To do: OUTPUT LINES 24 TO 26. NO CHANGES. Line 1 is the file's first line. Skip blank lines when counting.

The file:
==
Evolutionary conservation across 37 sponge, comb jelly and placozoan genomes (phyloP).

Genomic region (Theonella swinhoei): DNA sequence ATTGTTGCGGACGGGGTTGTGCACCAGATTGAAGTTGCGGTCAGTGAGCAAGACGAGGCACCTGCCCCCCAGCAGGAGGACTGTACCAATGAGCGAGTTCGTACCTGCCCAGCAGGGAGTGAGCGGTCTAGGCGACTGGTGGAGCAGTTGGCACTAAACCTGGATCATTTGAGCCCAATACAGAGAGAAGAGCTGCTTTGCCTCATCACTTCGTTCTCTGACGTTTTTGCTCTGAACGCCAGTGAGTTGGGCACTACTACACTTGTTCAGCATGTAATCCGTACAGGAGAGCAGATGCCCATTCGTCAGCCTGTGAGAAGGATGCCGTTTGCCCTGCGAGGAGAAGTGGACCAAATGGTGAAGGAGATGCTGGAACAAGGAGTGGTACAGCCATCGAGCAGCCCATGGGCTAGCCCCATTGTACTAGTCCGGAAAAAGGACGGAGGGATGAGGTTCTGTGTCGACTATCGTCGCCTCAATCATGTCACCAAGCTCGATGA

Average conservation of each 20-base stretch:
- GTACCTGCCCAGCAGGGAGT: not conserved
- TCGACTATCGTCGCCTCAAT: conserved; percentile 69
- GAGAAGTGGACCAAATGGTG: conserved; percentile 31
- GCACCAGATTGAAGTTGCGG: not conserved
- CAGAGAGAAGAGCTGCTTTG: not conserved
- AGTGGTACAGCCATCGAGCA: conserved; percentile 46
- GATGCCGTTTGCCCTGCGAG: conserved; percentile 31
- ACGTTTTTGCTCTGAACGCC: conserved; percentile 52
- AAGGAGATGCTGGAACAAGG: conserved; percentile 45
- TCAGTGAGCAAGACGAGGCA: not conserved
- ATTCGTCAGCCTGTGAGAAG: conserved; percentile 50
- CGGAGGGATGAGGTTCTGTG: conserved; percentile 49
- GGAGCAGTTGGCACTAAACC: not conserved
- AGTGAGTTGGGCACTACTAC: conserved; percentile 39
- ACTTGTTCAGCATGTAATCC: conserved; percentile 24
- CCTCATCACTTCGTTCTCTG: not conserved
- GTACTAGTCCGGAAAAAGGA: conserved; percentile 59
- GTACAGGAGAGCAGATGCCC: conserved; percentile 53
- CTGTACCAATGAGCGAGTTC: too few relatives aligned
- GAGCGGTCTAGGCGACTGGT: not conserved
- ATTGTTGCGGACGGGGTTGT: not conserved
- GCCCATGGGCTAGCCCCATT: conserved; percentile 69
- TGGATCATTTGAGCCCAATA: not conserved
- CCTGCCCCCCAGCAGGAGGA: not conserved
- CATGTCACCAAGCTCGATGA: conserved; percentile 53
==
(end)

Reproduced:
- ATTGTTGCGGACGGGGTTGT: not conserved
- GCCCATGGGCTAGCCCCATT: conserved; percentile 69
- TGGATCATTTGAGCCCAATA: not conserved